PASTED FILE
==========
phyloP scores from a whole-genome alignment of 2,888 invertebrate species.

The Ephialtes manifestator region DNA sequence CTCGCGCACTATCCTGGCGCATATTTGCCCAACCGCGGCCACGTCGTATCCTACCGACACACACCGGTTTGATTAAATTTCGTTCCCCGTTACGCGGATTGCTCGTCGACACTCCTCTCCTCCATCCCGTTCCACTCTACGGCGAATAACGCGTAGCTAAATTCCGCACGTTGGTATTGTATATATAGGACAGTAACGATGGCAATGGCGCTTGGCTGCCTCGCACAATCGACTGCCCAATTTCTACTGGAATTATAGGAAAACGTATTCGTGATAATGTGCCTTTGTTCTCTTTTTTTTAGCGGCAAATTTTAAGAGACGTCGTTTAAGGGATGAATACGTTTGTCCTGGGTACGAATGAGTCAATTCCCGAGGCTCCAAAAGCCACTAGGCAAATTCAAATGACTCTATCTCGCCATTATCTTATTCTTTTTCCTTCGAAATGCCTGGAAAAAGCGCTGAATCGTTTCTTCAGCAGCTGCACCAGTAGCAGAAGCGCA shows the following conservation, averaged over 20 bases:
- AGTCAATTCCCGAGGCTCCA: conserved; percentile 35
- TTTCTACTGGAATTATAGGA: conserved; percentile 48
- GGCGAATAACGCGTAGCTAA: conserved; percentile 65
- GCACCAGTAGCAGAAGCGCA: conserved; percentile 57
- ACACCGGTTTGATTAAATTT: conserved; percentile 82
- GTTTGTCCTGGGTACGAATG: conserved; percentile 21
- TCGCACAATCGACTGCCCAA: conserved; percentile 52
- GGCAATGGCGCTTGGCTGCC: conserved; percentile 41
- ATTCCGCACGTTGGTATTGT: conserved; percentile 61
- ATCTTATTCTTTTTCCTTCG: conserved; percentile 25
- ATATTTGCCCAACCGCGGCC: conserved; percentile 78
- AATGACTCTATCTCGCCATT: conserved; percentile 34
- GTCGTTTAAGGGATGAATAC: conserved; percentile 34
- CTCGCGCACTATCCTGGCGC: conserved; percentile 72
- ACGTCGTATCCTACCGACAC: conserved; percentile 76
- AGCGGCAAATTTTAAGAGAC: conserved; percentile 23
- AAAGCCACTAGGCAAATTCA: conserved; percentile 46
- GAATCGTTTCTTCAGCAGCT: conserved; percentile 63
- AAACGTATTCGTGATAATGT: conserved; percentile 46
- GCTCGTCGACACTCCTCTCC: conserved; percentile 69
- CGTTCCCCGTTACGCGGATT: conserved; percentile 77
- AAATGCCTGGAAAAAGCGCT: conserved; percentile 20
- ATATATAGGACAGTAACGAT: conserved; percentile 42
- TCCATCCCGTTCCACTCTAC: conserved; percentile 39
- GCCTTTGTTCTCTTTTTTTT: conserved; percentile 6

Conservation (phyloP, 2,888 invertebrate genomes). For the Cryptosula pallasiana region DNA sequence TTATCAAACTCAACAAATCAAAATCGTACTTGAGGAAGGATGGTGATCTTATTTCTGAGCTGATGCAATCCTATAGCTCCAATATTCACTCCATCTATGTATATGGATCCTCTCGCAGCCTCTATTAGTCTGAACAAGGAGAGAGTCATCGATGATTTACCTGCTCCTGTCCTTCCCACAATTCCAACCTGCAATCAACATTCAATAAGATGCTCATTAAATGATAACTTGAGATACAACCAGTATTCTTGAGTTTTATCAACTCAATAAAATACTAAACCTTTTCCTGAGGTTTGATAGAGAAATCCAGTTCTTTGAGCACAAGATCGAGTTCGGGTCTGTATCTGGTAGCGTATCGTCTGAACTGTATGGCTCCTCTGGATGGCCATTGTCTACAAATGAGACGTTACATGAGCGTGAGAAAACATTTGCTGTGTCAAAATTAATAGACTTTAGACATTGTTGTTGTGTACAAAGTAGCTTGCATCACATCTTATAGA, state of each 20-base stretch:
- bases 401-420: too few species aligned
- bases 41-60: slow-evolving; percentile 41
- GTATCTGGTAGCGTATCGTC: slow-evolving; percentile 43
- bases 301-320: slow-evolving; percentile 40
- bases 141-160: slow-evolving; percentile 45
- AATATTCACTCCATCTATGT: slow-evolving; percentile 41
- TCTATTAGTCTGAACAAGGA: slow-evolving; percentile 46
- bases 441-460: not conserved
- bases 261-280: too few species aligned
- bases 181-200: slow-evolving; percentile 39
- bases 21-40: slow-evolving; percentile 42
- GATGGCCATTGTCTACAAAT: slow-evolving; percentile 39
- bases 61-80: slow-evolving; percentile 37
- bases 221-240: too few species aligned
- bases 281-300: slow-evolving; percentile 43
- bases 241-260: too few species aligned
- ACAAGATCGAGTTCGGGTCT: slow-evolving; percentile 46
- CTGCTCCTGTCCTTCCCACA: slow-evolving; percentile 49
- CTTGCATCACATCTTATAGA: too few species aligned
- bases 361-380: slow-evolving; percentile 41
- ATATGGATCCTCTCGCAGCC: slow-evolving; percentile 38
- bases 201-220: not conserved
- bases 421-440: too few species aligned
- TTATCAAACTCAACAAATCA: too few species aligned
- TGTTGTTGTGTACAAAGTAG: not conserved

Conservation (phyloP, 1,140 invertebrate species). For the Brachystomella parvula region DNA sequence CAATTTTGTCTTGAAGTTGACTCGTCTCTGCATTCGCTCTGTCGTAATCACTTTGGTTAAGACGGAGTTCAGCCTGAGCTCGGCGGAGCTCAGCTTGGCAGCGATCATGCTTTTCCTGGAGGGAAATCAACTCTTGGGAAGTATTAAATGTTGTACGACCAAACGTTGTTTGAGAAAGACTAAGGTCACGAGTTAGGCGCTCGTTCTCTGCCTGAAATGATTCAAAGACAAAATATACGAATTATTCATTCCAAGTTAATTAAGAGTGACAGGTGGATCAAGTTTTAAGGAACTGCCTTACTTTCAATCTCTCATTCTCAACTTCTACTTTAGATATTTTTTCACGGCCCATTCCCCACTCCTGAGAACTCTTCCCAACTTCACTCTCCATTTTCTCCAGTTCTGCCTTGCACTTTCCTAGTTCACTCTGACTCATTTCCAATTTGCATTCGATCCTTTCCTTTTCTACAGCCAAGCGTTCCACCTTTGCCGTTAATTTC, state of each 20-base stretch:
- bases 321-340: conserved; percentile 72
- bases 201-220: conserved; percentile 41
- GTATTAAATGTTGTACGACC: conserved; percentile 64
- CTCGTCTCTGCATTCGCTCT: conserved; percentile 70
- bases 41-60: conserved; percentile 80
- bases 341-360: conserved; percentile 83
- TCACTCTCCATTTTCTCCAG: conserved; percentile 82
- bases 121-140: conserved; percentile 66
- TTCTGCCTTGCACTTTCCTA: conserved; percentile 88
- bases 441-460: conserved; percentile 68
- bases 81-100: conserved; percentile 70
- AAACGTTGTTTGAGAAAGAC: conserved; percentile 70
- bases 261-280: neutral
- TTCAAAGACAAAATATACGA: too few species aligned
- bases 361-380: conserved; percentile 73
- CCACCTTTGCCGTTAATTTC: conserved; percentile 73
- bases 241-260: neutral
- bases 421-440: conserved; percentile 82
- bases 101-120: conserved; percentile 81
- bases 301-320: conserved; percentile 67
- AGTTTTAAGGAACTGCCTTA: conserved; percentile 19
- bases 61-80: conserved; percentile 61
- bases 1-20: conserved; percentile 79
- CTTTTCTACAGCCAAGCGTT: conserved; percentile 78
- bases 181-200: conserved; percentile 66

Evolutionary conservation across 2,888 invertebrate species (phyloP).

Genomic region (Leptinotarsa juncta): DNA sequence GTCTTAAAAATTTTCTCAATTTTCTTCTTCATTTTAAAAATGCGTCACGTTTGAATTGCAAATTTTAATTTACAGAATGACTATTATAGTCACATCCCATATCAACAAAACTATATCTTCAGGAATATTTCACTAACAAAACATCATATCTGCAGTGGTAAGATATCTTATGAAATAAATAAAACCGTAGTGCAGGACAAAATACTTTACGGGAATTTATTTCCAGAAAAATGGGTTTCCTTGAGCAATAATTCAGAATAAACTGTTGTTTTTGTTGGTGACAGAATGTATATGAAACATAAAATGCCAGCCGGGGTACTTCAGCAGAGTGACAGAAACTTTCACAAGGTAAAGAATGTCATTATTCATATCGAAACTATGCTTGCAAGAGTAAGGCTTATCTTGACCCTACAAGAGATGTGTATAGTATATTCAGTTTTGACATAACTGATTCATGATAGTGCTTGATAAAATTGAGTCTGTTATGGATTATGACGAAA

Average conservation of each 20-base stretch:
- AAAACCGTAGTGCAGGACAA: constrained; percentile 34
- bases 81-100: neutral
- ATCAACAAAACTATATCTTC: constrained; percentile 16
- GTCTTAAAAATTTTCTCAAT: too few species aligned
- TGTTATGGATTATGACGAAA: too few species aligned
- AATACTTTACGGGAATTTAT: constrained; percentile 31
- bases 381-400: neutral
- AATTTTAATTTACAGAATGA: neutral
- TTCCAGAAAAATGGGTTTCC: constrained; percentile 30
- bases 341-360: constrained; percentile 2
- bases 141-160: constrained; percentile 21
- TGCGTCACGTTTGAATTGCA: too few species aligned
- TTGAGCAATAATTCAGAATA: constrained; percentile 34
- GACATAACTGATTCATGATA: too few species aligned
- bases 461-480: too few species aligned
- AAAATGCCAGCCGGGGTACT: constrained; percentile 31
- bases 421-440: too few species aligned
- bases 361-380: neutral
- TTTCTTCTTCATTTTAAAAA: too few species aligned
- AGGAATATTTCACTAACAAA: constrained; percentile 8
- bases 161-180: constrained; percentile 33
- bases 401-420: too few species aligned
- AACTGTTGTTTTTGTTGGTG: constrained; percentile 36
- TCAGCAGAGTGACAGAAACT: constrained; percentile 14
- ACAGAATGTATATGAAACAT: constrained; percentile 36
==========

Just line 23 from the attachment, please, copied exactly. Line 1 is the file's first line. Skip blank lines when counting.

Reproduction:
- CGTTCCCCGTTACGCGGATT: conserved; percentile 77